Supervisors voted 4-0 on September 18th to investigate the feasibility of placing a conservation easement on the property. The move would preserve the historic site and protect it from development. The plan would then be to sell the property to a new owner, who would assume all financial risks.
In August, C&RB reported on how supervisors of Exeter Township, Pa. approved a proposal for conceptual design of site improvements for Reading (Pa.) Country Club that would include a second point of access, parking lot expansion, relocating the maintenance shed, paving all of the golf cart paths for additional use by runners, walkers and bicyclists, and repairs to the stream bank.
At a recent meeting on September 18th, the supervisors voted 4-0 to authorize the administration to investigate the feasibility of placing a conservation easement on the property, reported the Reading Eagle.
The move would preserve the site and protect it from development. The plan would then be to sell the property to a new owner, who would assume all financial risks.
The supervisors’ vote was the end result of a special public meeting to discuss the future of the country club, which the township acquired in 2005.
The nearly 100-year-old club’s golf course, designed by Alexander Findlay, is listed on the National Register of Historic Places, and that listing also recognizes its clubhouse, designed by Harry Maurer, for its late 19thand early 20thcentury architecture in the Norman/Tudor revival style.
Before accepting public comment at the September 18th meeting, Township Manager John A. Granger made a presentation, during which he suggested four options to deal with the golf club and its currently closed restaurant and catering operation, which have been operating at a loss each year since the township acquired it, reported the Eagle. That acquisition was by eminent domain, a move to thwart plans for a 550-townhouse development.
In April, C&RB reported on the options that the township was considering for the facility, which included leasing the facility to another restaurateur or allowing the township to rent the facility to private parties and caterers for various events and either keeping the 18-hole course intact, reducing the course to nine holes, or closing the course and using the land for active or passive recreation.
“Can the township still realize the original purpose to acquire the site and to better manage any future development, while eliminating the risk and financial costs to the township?” Granger asked before presenting the fourth option: the conservation easement.
But the plan to sell after placing the easement on the property didn’t sit well with some of the 40 residents in attendance, the Eagle reported.
Dr. Christ L. Ganas, who lives near the club and who also served as Chairman of the supervisors in 2005, said the current supervisors weren’t seeing the true reason for the property’s purchase at that time, reported the Eagle.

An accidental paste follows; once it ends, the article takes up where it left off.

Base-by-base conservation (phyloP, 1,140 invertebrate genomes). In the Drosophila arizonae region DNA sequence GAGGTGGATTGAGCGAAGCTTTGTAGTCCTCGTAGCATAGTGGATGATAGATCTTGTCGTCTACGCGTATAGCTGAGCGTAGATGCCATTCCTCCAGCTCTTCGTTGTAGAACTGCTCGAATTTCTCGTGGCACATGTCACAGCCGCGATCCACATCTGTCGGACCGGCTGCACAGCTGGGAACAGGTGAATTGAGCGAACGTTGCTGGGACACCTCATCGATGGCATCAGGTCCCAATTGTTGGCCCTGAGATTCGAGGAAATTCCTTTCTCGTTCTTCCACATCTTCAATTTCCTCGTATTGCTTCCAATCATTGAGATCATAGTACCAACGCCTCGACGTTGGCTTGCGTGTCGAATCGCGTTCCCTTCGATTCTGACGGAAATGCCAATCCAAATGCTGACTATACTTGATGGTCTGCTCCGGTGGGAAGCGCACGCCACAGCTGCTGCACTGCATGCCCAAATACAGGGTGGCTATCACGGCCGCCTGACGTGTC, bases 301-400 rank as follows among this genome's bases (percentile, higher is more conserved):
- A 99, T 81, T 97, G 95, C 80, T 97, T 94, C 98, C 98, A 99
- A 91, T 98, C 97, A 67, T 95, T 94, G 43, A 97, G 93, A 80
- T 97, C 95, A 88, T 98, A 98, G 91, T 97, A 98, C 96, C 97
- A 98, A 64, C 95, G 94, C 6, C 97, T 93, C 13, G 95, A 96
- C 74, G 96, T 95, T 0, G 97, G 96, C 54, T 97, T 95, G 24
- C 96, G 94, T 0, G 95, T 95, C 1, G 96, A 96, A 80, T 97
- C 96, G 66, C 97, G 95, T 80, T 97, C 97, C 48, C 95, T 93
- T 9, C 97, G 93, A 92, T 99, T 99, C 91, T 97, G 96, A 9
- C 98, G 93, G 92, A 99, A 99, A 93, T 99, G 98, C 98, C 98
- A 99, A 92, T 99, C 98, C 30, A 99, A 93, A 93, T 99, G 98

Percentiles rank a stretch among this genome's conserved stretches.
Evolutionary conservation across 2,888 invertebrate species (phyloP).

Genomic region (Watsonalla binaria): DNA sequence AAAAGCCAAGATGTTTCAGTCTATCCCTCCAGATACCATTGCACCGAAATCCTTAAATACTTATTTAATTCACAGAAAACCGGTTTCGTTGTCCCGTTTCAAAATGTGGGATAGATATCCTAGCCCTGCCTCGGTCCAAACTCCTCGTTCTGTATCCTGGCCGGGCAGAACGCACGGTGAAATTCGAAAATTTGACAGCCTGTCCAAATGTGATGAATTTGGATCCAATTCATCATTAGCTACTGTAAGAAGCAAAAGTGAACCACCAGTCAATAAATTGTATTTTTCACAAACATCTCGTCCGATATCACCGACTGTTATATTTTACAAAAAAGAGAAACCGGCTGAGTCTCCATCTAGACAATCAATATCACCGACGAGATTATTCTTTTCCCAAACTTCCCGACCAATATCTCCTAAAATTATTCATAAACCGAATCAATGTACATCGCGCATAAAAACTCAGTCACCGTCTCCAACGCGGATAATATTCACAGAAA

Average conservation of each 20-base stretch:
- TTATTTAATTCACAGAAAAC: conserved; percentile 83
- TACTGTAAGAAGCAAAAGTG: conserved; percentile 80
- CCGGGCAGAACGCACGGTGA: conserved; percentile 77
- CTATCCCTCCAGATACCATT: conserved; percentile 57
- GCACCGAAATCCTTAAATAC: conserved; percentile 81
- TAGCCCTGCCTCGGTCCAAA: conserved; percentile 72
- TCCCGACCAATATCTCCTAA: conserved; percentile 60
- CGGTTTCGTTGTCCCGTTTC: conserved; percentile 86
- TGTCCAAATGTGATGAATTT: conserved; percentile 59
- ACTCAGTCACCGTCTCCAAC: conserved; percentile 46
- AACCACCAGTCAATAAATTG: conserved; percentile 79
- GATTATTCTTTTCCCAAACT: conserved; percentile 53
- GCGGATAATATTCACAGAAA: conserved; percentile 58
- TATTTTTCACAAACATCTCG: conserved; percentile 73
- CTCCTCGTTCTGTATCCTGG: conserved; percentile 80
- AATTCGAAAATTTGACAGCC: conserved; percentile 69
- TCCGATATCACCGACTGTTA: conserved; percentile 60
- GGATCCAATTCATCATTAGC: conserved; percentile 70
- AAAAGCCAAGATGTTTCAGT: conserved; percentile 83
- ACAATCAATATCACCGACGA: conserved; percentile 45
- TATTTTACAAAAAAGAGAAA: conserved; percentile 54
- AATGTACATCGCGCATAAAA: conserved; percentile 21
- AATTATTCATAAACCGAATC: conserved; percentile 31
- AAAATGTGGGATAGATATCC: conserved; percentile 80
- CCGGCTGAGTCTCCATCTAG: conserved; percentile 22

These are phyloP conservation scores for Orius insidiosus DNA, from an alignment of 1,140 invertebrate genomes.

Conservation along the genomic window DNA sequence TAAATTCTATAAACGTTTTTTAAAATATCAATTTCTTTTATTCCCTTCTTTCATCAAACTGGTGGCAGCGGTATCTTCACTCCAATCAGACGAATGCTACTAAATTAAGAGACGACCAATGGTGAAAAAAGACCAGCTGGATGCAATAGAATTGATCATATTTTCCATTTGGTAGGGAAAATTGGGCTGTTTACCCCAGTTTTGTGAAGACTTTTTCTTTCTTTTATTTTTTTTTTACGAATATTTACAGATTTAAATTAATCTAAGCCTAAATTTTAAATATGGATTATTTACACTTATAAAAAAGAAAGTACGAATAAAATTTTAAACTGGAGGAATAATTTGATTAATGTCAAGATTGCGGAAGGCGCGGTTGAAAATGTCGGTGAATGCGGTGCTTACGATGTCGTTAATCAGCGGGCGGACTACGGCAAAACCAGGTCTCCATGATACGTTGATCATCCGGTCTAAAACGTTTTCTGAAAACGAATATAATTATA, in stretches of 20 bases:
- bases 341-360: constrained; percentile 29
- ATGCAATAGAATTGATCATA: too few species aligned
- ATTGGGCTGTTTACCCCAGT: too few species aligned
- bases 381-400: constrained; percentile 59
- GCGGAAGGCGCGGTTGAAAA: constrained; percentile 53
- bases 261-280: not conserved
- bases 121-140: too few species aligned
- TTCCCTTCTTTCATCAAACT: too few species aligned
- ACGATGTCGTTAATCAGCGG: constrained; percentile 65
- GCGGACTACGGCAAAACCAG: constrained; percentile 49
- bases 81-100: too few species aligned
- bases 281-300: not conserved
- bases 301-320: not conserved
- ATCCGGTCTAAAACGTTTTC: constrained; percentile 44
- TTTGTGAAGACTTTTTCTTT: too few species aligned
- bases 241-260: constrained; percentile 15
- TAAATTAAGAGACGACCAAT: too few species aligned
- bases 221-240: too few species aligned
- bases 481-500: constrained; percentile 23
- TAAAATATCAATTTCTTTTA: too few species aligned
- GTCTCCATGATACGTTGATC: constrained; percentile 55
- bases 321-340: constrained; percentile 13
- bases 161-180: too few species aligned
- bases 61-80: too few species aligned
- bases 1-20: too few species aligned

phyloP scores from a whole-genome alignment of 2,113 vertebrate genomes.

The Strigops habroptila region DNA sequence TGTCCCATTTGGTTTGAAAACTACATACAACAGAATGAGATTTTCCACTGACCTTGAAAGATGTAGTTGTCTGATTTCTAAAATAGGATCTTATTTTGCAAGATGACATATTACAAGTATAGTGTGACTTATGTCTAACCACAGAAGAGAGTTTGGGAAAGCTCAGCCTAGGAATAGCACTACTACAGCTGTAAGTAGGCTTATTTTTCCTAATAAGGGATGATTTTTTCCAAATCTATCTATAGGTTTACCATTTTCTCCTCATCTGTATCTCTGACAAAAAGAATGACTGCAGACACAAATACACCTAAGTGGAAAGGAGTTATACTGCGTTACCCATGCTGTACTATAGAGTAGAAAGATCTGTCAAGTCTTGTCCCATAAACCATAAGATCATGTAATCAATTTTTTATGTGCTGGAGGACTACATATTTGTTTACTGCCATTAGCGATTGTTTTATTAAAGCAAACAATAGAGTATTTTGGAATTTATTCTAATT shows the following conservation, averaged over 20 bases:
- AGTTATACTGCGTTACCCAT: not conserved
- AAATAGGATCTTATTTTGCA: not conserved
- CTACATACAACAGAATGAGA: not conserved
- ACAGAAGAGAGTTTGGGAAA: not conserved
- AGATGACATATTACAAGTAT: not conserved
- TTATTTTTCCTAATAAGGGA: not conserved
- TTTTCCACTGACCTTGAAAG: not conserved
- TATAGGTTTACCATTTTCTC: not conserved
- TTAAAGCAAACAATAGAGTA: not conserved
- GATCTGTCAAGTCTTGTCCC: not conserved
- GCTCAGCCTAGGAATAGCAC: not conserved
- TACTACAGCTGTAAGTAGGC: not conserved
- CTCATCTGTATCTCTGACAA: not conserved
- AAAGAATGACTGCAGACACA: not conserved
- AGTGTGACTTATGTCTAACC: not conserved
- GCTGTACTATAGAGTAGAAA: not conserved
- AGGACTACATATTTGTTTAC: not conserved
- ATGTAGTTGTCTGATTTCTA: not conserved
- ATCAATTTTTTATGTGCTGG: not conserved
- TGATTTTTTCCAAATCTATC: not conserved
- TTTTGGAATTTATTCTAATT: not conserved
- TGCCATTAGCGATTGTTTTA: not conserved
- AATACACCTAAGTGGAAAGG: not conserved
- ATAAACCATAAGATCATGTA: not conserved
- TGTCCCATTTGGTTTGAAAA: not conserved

“Certain facts were not brought out here,” Ganas said. “If these 550 homes would have been built, it was estimated that would add 1,500 children into the school district, which would have required the construction of two new school buildings.
“When that decision was made, we felt that we would have automatically been spending over $50 million for just school buildings. As far as we were concerned, spending $18 million to acquire the property was the smart thing to do.”
Peter Gipprich, another nearby resident, said he believes there are other opportunities the board could investigate for the facility’s management, the Eagle reported.
“You are sitting on a gem, and I would hate to see something being done that is premature without seeing all of the options,” he said. “I am not in favor of just giving this up.”
All four supervisors weighed in with their opinions, the Eagle reported. “A golf course is a tough operation, and most clubs making it are doing it through sweat equity,” said Supervisor David G. Speece Jr. “Government has other costs, so the next best scenario is to put restrictions on the land so that we don’t lose what we worked for all these years. If you have the right measures in place, a buyer will see the value.”
Supervisors John Cusatis and Vincent Biancone both said the government should not be in the business of running a golf course, reported the Eagle.
Supervisor Chairwoman Lisa VanderLaan said it’s not feasible for a government entity to operate a for-profit business. “Every single thing we do there costs us more, because it is owned by the government,” she said.
The supervisors also discussed the possibility of a temporary restaurateur to make the restaurant more attractive to potential buyers, the Eagle reported.
The next step would be for Granger to investigate putting together a request for proposals for the property, the Eagle reported.
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